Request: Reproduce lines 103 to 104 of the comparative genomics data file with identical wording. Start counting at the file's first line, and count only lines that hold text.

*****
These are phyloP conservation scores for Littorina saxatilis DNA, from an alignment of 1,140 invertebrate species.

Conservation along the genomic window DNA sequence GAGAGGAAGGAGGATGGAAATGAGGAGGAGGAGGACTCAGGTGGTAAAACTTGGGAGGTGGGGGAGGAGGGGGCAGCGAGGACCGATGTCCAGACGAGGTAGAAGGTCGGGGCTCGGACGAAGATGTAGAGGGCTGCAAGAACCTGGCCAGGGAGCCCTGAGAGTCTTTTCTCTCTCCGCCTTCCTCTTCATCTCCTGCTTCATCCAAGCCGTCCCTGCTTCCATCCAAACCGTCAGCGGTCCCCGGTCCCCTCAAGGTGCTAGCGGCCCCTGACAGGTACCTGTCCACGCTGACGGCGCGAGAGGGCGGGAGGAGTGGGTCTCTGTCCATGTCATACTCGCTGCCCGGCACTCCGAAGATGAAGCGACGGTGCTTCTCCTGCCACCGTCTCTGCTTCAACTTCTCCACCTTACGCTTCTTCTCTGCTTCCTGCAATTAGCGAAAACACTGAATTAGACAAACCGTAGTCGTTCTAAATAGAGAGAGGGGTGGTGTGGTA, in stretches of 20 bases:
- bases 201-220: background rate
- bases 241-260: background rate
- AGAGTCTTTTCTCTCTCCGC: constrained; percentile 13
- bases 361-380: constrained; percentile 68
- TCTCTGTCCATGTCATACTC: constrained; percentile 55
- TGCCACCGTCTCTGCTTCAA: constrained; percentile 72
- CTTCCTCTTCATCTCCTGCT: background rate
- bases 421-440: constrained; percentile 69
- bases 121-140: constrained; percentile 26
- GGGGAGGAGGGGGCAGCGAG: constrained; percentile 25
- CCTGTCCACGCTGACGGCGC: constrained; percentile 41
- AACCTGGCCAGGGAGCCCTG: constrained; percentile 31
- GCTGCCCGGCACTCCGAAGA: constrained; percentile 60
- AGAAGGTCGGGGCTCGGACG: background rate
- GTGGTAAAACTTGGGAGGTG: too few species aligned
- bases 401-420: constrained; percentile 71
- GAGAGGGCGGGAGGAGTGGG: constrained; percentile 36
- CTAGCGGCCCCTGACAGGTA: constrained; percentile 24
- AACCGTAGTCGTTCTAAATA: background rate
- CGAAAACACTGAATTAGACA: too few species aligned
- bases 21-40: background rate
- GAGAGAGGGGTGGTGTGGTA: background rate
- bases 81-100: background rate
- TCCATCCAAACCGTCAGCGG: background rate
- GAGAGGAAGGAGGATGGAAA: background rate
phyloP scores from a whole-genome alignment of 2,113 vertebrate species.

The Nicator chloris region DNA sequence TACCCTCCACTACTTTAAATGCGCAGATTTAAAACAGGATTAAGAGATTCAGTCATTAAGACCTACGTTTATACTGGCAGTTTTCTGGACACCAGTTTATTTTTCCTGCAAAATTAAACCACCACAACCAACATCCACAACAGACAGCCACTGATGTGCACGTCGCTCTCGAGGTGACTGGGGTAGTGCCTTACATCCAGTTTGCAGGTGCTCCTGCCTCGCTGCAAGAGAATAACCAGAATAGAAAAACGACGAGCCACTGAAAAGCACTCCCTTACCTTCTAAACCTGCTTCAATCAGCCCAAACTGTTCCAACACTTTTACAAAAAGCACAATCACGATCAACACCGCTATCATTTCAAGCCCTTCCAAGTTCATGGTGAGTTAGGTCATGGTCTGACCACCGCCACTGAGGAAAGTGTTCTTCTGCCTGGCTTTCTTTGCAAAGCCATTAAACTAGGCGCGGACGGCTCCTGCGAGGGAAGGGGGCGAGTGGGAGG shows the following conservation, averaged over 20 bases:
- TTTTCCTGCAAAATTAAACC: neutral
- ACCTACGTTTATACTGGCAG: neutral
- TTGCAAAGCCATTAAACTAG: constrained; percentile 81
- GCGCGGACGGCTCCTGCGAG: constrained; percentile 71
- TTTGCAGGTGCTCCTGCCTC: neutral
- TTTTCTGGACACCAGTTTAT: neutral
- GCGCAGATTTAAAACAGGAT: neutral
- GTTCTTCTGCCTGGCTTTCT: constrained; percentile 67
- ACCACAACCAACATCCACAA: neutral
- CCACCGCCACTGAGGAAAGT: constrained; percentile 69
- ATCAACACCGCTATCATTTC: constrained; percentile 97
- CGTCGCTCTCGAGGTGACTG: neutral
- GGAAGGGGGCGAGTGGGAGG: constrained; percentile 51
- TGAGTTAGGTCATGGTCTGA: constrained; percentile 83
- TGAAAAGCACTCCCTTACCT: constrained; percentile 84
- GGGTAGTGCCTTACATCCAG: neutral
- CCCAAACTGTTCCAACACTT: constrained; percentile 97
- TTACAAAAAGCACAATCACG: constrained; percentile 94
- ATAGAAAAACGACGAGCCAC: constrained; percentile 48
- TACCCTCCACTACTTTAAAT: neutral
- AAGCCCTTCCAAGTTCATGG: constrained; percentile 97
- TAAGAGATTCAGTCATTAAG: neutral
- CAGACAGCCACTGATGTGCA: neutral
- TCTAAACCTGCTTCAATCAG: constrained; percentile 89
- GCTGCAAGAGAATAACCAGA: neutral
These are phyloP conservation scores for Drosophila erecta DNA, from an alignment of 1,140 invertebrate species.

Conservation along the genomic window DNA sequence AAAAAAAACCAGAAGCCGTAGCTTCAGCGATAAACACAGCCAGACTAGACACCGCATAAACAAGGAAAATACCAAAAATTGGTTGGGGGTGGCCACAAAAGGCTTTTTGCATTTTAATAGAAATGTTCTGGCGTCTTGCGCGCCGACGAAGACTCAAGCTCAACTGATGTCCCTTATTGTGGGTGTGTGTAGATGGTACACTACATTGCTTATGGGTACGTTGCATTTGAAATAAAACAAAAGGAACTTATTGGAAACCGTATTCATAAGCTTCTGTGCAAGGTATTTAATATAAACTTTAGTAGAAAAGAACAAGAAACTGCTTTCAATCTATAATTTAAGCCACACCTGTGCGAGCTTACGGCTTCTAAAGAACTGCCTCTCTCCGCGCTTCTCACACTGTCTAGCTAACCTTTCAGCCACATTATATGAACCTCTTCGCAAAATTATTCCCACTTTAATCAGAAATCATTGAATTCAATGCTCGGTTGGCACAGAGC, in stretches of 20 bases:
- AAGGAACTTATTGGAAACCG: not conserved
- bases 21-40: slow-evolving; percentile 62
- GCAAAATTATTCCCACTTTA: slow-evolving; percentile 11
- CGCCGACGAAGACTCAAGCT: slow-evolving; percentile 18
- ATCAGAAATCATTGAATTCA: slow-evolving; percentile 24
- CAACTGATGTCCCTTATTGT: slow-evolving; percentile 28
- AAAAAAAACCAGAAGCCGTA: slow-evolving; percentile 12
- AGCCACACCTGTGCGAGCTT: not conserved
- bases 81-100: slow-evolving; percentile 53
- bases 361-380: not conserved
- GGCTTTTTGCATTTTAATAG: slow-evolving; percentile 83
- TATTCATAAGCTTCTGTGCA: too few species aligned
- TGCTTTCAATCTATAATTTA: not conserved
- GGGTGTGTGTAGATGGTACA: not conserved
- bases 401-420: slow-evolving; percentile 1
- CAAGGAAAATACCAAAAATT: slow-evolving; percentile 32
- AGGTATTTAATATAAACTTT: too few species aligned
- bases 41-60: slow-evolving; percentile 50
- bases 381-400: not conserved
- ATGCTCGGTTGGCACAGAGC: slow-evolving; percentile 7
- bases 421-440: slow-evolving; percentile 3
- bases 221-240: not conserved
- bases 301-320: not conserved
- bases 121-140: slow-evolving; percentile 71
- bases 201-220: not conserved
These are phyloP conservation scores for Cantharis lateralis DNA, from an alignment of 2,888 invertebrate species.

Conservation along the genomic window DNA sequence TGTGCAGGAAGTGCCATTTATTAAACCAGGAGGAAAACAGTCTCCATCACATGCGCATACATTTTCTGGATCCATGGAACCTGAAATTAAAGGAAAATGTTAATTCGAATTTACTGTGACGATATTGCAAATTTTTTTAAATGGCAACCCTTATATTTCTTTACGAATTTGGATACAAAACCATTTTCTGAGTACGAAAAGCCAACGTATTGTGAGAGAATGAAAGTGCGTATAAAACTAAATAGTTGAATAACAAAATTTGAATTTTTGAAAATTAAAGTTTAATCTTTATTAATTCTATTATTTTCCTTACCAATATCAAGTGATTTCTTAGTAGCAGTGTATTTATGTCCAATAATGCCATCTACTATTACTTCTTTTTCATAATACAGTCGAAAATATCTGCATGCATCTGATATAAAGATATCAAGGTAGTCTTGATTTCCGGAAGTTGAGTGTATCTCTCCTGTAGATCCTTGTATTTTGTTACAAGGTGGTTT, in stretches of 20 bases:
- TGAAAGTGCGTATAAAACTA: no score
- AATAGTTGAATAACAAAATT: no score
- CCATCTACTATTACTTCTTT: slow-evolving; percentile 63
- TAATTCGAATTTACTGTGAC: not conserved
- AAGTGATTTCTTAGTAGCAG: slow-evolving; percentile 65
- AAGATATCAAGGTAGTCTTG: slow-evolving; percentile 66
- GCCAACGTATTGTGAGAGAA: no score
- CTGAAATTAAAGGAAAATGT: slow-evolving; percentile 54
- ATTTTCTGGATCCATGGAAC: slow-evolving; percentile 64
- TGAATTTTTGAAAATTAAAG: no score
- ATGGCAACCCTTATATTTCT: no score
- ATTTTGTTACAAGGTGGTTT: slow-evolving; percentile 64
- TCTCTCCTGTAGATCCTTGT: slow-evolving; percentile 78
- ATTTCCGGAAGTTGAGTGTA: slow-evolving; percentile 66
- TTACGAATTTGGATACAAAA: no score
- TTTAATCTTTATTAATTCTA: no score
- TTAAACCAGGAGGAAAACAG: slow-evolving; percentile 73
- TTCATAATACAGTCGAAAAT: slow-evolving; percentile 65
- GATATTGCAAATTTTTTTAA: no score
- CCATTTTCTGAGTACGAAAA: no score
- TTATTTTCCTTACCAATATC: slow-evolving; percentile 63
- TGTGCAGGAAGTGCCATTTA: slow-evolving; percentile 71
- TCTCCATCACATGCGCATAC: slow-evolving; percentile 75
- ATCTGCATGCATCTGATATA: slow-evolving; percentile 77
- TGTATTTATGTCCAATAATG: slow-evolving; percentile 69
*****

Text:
- CCATTTTCTGAGTACGAAAA: no score
- TTATTTTCCTTACCAATATC: slow-evolving; percentile 63